Leader of the Movement For Social Justice (MSJ) David Abdulah stopped short of blaming the government for the horrible tragedy at sea in which some 25 Venezuelans on their way to this country suffered a watery death when the pirogue in which they were travelling overturned.
However, he blamed the mad rush by those trying to get to TT to take advantage of the amnesty being offered.
At a news conference at its St Joseph, San Fernando headquarters on Friday, Abdulah reiterated his criticism of government’s amnesty policy for Venezuelans, who are fleeing political and economic turmoil in their country,to live and work in TT for a short period.
National Security Minister Stuart Young announced earlier this month there would be a 14-day registration period, estimated to cost $5 million, between May 31 and June 14 for migrants who are here legally or illegally.
Abdulah said “That policy was badly rolled out. There should have been a shorter window between the announcement and the registration.”
He said while the MSJ supports the humanitarian gesture, it has opened the doors for migrants to get here, legally or illegally, to beat the deadline for registration.
“What happens after June 14? Would people arriving after that date be allowed to register?
"We support the policy of registration, but the rollout was done in a bad way.”
“I am in no way linking the two (registering and the boat accident). It would not be fair to blame the government for that mishap,” he said, referring to Opposition MP Dr Roodal Moonilal's comments that the blood of those who died was on the hands of Young and the government.
“The UNC would go to the extreme to make their political point, which is very unfortunate. I am not going to blame the government for the boat flipping, but certainly, the way the policy was rolled out means more Venezuelans are trying to enter TT before May 3, either legally or illegally.”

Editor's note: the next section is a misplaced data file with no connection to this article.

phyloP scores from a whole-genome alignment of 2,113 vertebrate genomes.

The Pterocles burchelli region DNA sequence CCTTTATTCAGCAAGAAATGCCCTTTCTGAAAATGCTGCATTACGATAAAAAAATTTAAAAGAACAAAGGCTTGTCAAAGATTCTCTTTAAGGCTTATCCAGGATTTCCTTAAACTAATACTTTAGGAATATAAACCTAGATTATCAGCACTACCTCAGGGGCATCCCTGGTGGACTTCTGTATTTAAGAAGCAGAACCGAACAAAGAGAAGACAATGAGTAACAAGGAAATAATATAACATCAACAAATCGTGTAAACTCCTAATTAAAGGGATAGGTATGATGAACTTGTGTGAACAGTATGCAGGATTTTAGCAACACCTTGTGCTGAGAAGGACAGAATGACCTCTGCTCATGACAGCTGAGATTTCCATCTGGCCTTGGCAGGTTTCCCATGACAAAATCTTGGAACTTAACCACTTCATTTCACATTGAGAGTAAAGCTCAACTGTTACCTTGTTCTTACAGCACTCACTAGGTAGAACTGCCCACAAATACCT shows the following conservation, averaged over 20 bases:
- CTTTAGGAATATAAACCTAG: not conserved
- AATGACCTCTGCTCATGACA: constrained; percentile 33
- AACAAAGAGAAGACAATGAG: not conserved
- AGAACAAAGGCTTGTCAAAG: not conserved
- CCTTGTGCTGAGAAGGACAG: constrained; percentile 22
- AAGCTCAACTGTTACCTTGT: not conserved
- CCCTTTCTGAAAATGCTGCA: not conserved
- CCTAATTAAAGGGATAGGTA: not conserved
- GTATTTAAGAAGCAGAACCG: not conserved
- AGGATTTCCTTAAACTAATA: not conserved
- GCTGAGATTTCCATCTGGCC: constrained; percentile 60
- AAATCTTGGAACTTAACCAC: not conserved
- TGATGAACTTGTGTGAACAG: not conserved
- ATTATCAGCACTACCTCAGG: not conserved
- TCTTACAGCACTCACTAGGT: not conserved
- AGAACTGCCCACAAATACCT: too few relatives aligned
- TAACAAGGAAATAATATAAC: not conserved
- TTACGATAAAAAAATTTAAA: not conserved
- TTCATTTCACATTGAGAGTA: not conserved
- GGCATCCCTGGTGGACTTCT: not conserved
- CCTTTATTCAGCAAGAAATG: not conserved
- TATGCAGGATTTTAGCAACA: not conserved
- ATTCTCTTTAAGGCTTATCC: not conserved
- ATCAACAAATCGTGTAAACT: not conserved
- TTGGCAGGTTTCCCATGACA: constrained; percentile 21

He said the policy is also discriminatory in that it speaks only of registering Venezuelans, “when there are many other persons from Haiti, West Africa, other parts of the Caribbean, Guyana, Jamaica, Cuba and elsewhere who are here, from Colombia, the Dominican Republic.
"They should also be registered. Government cannot discriminate against them. So, in many respects that policy was badly rolled out.”
He said the registration process may be able to identify the number of Venezuelans in the country at present, which has been estimated at over 60,000.
Moonilal was also critical of the policy, saying a better approach would have been to extend the stay of those who are already here legally. He said he was saddened by the incident in which some 35 Venezuelans, many of them who share the same last name, risked their lives by boarding the pirogue for a destination unknown, but which they hoped would be better than the one they left behind.